The Old Toll House
Probably one of the oldest buildings in Christchurch is the old Toll House (Plate 4). This is just to the north of Christchurch village and is very close to Wisbech Ouse or old Croft River, which forms part of the county boundary with Norfolk. The Half penny Toll, as it is called, is actually situated in Norfolk, although most of what was the short piece of private road which it paid for is in the Isle of Ely. According to Well’s ‘History of the Drainage of the Fens’, there are several private tolls in the Middle level, all of which were placed in lieu of ancient ferries; one of which is the old Craft River, in the parish of Upwell, called the Half-penny Toll, which formerly ran from Littleport Chair to Wisbech.’ No doubt it was called Half penny Toll because the payment to pass along the road was a half penny, but the earliest information I can find about the Toll is from the present post mistress who, now about seventy years old, used to live at Toll House when she was a child. She recalls that a Traction Engine used to cost three shillings, a horse and cart sixpence and a bicycle three perce. Nor can I find any indication as to the exact age of the Toll House, which still stands today, except that Well’s volumes were published in 1830, so that the Toll House must have been built before this date.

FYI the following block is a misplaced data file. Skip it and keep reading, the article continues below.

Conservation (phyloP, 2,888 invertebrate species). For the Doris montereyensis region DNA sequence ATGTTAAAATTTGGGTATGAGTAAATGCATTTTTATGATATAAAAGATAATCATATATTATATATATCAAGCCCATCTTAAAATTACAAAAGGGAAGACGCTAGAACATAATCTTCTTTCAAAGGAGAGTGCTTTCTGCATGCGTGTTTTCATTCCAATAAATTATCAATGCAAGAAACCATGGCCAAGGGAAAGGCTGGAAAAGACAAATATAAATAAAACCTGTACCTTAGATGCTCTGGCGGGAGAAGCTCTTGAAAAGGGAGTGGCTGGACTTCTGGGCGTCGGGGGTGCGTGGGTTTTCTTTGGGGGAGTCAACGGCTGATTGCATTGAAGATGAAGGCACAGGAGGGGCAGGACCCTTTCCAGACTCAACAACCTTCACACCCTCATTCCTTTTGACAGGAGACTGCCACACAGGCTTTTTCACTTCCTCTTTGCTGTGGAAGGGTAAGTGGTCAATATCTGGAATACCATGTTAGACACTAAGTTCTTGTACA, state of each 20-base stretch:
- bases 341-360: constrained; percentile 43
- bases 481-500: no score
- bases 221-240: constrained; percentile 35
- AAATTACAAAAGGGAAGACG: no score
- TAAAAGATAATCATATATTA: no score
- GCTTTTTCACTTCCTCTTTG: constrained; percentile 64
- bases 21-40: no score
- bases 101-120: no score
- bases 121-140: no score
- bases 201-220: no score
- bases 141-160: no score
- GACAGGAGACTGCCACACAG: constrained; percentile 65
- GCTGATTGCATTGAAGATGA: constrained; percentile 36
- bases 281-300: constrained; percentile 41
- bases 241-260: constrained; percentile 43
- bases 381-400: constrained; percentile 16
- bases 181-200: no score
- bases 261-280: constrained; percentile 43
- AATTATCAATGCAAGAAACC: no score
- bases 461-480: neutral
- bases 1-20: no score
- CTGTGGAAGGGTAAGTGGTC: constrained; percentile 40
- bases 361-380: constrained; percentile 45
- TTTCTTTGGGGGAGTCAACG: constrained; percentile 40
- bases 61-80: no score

A great loop in the river east and north of Christchurch past Halfpenny Toll Farm is now by-passed and mostly dry and difficult to see, the IDB directing the flow by Beechwood Farm. According to Wells writing in in 1830, Half-penny Toll was one of several private tolls “placed in lieu of ancient ferries”. I presume that means a charge for using bridges where once a ferry operated.